In a joint statement, both the Mexican bishops and the Archdiocese of Mexico City affirmed that there is not a dispute between the two about how the country’s 2010 census is collecting data on religious affiliation, despite speculation by some “ill-intentioned voices."
The relationship between the two entities “is very favorable,” the statement said pointing to a May 23 article in Desde la fe, to prove their agreement in questioning “the methodology used by the National Institute for Statistics and Geography to gather information about the religions professed by Mexicans.”
Last week, the bishops criticized the classification of religious affiliations included in the question, which gives Mexicans the option of identifying themselves as belonging to the “Roman Catholic Church, the Traditional Catholics, the Priestly Fraternity of St. Pius X, the Tridentine Priestly Society, the Mexican National Catholic Church, The Catholic Church of the Apostles of the Last Days, the Society of St. Pius X, The Latin Rite Tridentine Catholic Church, the Latin Rite Catholic Church, the Tridentine Mexican Catholic Union, the Catholic Church of Christ International and the Reformed Apostolic Roman Catholic Church.”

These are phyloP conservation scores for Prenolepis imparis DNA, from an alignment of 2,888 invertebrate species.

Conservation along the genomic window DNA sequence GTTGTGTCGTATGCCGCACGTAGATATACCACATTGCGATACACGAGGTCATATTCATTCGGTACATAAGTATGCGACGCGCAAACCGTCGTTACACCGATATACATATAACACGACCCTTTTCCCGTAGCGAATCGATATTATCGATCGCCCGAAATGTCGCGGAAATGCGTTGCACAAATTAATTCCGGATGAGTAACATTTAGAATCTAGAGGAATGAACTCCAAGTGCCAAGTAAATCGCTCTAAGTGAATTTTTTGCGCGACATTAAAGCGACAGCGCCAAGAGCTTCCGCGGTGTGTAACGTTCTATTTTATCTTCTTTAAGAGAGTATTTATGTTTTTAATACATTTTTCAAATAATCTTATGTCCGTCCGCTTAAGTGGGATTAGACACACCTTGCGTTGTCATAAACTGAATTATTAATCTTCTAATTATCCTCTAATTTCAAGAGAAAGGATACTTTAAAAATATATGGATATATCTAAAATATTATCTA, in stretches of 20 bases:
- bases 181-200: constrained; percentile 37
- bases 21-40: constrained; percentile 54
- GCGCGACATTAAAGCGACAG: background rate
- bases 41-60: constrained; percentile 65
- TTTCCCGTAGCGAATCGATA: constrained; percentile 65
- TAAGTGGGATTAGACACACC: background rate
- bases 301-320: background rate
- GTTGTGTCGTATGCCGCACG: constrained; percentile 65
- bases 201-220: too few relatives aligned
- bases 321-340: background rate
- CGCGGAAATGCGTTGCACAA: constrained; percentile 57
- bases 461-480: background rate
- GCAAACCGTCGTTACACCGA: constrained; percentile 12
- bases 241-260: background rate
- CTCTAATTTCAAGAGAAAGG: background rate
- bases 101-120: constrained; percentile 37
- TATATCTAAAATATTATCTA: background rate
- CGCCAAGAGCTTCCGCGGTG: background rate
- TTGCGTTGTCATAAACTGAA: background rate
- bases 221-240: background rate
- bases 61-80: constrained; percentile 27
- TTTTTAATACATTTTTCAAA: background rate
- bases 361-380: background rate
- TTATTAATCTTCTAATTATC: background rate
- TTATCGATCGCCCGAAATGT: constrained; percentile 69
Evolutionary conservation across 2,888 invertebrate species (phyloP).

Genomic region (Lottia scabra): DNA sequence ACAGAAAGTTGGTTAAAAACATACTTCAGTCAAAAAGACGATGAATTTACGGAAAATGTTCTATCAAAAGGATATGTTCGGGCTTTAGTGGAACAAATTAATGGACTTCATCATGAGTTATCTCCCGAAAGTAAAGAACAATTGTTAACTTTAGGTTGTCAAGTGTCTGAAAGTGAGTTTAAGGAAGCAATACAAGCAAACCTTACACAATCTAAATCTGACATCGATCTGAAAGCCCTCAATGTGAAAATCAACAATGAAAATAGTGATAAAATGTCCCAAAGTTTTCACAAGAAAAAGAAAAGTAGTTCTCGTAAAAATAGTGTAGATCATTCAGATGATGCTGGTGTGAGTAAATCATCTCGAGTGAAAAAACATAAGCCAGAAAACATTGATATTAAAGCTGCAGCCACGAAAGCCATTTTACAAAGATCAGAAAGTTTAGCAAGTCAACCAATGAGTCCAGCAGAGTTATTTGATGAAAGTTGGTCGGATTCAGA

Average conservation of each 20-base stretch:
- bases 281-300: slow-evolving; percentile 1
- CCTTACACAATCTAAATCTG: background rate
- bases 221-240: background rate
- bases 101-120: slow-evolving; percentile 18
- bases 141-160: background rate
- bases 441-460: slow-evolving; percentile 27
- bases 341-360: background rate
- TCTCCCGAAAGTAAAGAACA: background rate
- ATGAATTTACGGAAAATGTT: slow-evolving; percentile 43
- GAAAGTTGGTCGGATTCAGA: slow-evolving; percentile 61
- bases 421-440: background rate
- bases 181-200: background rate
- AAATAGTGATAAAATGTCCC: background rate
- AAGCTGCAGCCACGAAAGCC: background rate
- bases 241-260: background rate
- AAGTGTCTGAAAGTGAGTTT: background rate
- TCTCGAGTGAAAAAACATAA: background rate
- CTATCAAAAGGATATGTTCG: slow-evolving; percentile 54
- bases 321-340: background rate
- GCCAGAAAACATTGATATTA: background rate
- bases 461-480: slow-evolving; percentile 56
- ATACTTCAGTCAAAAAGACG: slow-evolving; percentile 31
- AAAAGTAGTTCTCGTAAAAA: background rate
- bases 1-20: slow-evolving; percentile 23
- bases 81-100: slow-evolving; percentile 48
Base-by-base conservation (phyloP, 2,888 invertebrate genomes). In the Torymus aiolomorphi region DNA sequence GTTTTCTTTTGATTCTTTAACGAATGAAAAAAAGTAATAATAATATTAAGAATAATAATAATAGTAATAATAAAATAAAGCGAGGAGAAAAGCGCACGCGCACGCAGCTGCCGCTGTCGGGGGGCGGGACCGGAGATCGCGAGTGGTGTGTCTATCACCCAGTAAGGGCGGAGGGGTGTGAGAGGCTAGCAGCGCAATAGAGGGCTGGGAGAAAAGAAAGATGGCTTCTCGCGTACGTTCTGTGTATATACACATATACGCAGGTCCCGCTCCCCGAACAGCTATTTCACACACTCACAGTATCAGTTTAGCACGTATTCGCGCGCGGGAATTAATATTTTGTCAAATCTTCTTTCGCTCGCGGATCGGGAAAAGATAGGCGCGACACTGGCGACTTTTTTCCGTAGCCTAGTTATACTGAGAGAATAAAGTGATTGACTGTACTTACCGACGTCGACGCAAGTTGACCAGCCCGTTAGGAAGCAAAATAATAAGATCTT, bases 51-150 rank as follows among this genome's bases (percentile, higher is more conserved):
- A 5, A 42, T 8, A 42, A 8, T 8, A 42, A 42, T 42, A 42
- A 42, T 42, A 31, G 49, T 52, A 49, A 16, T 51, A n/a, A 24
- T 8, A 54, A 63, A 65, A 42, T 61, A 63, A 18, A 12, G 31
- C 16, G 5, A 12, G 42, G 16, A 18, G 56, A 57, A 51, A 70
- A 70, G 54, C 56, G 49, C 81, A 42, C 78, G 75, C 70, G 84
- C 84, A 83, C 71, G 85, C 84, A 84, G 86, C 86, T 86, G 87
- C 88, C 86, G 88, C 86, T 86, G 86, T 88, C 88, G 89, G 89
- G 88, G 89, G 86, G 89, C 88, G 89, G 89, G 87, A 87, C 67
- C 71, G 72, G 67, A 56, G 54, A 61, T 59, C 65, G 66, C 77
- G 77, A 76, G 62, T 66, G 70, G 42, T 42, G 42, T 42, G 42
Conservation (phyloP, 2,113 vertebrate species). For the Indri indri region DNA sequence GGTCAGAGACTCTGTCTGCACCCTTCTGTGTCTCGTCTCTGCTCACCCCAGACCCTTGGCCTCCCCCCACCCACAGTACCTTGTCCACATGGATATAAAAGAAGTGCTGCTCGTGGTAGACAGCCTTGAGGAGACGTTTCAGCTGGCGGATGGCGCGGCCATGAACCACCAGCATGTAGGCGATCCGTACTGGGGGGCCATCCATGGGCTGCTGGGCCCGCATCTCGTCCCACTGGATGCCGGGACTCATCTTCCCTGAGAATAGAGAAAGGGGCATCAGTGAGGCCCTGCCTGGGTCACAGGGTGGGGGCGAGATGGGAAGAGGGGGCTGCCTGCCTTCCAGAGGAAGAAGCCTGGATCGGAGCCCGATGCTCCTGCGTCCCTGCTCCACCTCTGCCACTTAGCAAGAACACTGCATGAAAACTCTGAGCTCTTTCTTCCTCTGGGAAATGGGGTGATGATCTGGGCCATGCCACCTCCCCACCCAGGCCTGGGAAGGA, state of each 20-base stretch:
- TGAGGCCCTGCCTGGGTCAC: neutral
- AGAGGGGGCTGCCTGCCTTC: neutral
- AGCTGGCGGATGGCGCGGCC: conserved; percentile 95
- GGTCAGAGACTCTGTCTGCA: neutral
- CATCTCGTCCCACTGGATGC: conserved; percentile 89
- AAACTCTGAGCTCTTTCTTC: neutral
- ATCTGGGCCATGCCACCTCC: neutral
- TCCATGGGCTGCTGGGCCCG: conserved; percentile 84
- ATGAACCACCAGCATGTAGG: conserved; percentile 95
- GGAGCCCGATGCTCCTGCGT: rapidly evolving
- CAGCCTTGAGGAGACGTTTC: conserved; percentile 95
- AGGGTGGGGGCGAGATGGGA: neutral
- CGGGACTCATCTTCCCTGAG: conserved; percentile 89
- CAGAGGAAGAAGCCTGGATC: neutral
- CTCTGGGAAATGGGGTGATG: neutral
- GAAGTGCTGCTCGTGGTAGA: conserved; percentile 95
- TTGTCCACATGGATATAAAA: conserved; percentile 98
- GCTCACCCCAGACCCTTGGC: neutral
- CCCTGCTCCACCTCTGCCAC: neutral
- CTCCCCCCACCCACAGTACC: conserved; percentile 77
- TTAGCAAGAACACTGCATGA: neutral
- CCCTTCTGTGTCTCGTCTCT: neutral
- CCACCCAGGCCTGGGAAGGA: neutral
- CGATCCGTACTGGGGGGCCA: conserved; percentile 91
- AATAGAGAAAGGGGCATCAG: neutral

The bishops said Catholics should be sure to select “Roman Catholic” as their religious identity. “It is of transcendental importance that our faithful respond clearly that they belong to the Roman Catholic Church,” the bishops said.
Local media reported that the archdiocese supported a boycott of the census.
However, due to the controversy, the Secretary General of the Mexican Bishops’ Conference was able to meet with government officials and express concern over the census. The census workers noted that the religious affiliation question would be “open” instead of offering specific options.
In the recent statement, the bishops and archdiocese expressed the Church’s desire that Mexicans collaborate with the census, calling it a “valuable tool for the development of Mexico.”